The exact reason for her arrest is in dispute, however. The historian Louis T. Manarin claims the target of arrest was her husband, who fled before the Bambowa [soldiers] got to their home. [16] He adds that Lutamaguzi left his wife behind because she was ill. [17] But when the Bambowa saw her holding a book—which, on scrutiny, was a recently translated gospel of Matthew—they arrested her instead and the book was seized as evidence. [18] While she was being taken for trial, she loudly called upon those who arrested her to convert to Christianity.

The Catholic priest and religious historian John F. Faupel agrees with Manarin that she was ill at the time of her arrest but disagrees on the reason for her arrest. According to Faupel, she was arrested with her son for teaching Christianity to Bambejja [princesses].

Either way, she survived death, and her faith was not affected. After her release, when asked whether she would give up on Christianity, her response was, “No, and here is my book [the gospel of Matthew].” [19]

In July 1885, as persecution was on the rise, the missionaries and their converts hatched an idea to form a council that would act as a leadership unit for Christians if Mwanga expelled the missionaries. One had to be a Ugandan and baptized to be elected to this council. While all the elected elders turned out to be men, Nakimu had established herself as a pioneering woman church leader at the time. Lutamaguzi, her second husband, was one of the twelve elders elected to the first council. By the turn of the decade, he was the president. When the first women’s council was constituted in 1892, Nakimu was one of the six members. [20]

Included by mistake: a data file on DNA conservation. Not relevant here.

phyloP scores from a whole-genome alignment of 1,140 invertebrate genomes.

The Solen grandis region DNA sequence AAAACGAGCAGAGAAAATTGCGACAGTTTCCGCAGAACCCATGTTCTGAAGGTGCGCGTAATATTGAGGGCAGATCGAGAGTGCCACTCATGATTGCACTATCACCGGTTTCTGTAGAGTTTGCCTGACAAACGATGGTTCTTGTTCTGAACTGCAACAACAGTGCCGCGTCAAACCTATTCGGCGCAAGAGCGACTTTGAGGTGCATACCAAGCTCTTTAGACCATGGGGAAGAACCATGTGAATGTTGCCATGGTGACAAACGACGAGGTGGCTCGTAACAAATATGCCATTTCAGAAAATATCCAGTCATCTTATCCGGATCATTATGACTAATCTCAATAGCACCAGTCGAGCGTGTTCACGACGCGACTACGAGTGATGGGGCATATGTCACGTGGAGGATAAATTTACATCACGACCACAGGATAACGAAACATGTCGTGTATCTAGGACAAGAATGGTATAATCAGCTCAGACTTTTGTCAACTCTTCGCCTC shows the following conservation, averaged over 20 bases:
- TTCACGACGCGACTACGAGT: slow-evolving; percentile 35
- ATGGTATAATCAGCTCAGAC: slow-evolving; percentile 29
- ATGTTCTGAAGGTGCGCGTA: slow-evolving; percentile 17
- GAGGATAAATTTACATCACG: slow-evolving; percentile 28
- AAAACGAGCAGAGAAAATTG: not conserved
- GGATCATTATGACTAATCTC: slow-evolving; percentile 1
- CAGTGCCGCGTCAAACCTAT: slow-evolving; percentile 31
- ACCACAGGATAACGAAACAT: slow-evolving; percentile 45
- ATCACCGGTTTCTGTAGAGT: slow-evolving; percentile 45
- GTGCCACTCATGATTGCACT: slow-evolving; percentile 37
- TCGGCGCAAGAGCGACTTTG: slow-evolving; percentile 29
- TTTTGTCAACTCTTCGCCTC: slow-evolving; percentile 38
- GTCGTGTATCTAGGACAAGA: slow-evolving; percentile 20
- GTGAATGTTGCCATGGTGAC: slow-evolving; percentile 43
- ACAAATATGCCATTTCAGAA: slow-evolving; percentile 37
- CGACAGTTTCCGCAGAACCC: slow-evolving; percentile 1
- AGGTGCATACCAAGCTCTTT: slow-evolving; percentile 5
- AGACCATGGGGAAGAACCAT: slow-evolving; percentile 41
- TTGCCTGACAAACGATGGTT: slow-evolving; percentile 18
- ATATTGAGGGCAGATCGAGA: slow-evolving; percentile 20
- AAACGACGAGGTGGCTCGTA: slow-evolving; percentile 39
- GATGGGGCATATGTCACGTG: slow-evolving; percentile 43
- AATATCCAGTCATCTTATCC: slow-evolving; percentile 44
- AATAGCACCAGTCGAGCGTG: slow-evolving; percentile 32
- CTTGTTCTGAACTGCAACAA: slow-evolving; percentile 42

Alfred R. Tucker, the third bishop of Eastern Equatorial Africa (including Uganda) and first bishop of Uganda, reflected on the role played by women like Nakimu among fellow women and girls before the creation of the women’s council and the arrival, in 1895, of English women missionaries. In his book Eighteen Years in Uganda and East Africa, he states:

To compensate, as far as possible, for the absence of English women, the wives of such men as H. W. Duta [Lutamaguzi Henry Wright] and Zakaria Kizito [Kizito Zakaliya Kisingiri] were enlisted as workers among the women and girls. They did excellent service and tided us over a time of real difficulty. But they needed, as they often confessed, help in their work and lives. [21]

In 1888, Mwanga was dethroned and replaced by his elder brother Kiwewa, who was also dethroned by their brother Kalema in October 1888. During Kalema’s rise to the throne, Christians were defeated, and most of them, particularly the leaders, fled to Kabula, Ankole. The CMS Awake of October 1892 reported that an estimated 2,500 Christians fled, including Sembera K. Mackay, Uganda’s first Protestant. Lutamaguzi was one of the exiled Christians, but Nakimu is not reported as being one of them. Many Christian leaders had taken their families to safety before Kalema seized the throne, and likely Nakimu was in Bulemeezi, Lutamaguzi’s ancestral home.